Fostering social and emotional development in your middle schooler is incredibly important. Read some expert tips on how to help your child.
Self-awareness is knowing your emotions, strengths and challenges, and how your emotions affect your behavior and decisions.
It may be hard at this age to engage your child in a long discussion about emotions, but taking a couple of minutes a day to ask, "What made you feel good today?" or "Did anything upset you today?" is a great way to show you care.
For example, you may want to say, "It looks like you are feeling conflicted about going to that party, because you are not acting as excited as you usually do," or "You say you are not nervous about the test, but you are active very fidgety when you are trying to sit down and study" instead of "I can’t believe you aren’t nervous about that test."
You can say, "I just want to let you know that I’m here for you, and I’ve gone through similar experiences when I was in middle school, so I understand what you are going through. If you ever need to talk about anything, I will be here."
Self-management is controlling emotions and the behaviors they spark in order to overcome challenges and pursue goals.
When your child has calmed down from an outburst, you may want to say, "Slamming doors, yelling, or acting out against family members or friends is not proper behavior. When you yell, you’re scaring your little brother, and when you talk back to me, it hurts my feelings. Can you please talk to me and tell me what’s bothering you?"
When enforcing a rule about homework, you can say, "I would like it if you could try to finish your homework before you play any video games, talk on the phone or text with friends. These are the rules, and if you don’t follow them, there will be consequences and you will lose some privileges. What do you think about this?"
The ability to interact meaningfully with others and to maintain healthy relationships with diverse individuals and groups contributes to overall success.
"Have you made any new friends in school? I know it may be hard to transition to a new school, but there are a lot more people you can be friends with. Why don’t you try to talk to that new exchange student in your class?"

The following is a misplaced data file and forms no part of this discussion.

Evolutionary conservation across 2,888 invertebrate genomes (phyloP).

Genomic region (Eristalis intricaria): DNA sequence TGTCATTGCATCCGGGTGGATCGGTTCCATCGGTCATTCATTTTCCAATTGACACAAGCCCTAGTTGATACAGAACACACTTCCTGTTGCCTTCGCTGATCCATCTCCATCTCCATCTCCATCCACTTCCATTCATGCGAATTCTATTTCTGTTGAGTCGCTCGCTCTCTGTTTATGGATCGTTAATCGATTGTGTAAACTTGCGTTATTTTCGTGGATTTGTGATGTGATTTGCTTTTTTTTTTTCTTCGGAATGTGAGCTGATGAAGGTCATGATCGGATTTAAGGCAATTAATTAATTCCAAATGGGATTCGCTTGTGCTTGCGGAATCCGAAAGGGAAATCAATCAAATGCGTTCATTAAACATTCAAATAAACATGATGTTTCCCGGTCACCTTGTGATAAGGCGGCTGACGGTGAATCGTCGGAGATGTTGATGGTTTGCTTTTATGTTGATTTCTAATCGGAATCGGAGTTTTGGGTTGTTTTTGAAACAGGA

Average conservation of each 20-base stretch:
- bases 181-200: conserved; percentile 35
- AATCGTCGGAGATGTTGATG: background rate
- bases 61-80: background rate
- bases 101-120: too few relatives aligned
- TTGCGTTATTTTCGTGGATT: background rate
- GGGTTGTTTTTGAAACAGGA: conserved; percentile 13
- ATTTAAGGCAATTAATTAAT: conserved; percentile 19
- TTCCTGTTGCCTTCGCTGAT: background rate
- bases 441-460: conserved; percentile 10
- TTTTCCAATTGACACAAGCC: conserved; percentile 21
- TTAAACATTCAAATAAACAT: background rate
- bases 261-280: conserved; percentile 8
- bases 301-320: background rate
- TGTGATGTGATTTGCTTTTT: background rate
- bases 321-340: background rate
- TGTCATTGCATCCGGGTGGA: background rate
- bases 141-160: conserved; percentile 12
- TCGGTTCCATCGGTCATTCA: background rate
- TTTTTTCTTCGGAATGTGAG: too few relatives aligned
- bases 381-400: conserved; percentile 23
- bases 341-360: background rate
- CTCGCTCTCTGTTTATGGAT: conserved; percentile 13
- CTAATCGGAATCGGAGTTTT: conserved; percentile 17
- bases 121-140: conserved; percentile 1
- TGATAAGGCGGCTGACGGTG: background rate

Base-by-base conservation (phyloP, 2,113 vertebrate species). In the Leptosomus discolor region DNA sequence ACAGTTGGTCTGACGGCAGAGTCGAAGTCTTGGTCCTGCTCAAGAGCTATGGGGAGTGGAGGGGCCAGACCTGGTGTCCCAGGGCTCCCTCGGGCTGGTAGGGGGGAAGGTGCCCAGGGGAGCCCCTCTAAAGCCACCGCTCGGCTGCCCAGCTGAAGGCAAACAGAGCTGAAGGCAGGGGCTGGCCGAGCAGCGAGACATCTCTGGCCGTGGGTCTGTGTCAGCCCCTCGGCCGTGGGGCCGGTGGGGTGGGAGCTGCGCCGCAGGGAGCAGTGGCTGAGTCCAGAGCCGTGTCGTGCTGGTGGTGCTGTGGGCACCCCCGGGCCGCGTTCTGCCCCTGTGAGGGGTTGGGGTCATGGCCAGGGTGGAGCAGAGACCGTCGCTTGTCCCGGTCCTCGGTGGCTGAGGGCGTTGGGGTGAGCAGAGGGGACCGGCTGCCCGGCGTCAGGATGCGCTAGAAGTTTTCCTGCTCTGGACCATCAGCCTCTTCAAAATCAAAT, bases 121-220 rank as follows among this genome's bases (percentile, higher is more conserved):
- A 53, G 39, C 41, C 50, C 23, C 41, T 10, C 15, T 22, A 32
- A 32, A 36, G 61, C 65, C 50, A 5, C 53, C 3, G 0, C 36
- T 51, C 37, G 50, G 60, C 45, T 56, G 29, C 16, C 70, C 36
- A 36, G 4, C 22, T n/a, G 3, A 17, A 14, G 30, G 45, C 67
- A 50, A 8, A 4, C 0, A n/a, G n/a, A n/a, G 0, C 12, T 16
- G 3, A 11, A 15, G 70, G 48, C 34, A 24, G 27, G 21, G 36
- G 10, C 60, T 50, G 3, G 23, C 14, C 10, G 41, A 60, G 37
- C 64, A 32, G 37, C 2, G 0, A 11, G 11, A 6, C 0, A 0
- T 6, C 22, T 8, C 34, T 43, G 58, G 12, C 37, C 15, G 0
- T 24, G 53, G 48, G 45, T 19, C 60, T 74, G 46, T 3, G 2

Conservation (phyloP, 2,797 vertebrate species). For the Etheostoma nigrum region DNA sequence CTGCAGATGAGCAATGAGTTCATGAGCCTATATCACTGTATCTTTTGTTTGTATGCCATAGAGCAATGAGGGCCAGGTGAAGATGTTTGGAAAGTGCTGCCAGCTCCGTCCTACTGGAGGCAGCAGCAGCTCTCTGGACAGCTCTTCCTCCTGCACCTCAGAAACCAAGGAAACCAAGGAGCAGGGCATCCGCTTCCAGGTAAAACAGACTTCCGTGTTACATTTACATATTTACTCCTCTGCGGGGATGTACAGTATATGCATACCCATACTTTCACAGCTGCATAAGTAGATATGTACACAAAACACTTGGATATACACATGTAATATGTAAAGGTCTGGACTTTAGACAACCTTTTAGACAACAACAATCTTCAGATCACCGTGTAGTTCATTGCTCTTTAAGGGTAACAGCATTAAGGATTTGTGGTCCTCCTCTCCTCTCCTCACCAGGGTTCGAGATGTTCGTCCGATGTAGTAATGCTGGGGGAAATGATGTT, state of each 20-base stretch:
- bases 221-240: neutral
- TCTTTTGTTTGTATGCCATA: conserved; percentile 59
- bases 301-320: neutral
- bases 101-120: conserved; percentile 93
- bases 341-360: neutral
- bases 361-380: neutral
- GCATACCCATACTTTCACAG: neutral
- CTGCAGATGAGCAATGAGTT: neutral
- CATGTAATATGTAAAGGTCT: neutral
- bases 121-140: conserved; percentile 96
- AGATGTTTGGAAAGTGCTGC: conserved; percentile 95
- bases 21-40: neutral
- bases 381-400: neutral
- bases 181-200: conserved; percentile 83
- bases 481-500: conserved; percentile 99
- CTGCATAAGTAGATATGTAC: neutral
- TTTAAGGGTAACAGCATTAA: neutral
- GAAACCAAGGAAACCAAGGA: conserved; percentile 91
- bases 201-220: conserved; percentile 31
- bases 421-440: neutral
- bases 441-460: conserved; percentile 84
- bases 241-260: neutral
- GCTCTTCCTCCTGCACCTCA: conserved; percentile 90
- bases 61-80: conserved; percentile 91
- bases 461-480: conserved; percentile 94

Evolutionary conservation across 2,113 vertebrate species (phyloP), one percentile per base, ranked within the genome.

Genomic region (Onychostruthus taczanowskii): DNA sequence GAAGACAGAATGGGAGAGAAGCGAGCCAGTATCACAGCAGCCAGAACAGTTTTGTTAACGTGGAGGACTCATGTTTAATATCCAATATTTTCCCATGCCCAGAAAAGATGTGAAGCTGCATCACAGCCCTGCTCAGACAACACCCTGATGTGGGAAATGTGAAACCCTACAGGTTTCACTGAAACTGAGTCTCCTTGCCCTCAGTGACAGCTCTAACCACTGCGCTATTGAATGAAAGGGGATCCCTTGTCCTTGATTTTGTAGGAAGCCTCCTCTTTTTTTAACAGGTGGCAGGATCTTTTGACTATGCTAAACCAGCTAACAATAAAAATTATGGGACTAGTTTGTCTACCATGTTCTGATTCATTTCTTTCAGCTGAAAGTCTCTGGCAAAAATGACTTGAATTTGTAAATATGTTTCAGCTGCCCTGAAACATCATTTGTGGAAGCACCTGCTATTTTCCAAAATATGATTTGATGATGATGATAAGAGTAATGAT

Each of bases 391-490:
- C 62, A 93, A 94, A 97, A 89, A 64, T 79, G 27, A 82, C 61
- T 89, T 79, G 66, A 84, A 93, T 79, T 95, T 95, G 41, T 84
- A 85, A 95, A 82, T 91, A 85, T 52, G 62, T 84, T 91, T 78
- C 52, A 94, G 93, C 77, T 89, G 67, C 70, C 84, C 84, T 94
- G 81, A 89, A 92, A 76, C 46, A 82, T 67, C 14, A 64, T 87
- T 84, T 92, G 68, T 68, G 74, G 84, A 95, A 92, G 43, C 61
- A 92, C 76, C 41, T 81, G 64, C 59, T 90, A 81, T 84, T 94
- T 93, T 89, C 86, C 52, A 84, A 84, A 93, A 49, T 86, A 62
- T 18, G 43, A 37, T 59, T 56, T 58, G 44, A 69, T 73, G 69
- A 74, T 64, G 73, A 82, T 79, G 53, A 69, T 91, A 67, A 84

"How do you see yourself?", "How do you think others to see you?" and "How do you want others to see you?
Work together with your child on what they can say to stop the harassment and allow them to remain respectful of themselves and others. Sometimes, it’s as simple as saying, "Stop, you know you’re wrong," with some assertion. Or they can say "You know you are out of line," if the bully is harassing another person, and then your child can leave the area and tell an adult who can help the victim.
"I know you want to spend more time with your friends, but you haven’t been meeting your responsibilities at home. If you do your chores this week, I will let you extend your curfew by 30 minute so you can hang out with your friends more. How does that sound?"
Responsible decision-making is the ability to make choices that are good for you and for others. It is also taking into account your wishes and the wishes of others.
For example, if your child is falling behind on their homework, you can say, "Why don’t you set aside time after dinner to continue working instead of hanging out at your friend Jenny’s house tonight?"
For example, instead of saying, "I told you it was a bad idea to skip studying for that test," say "Do you think you’ll skip studying next time? What would have been a better choice?"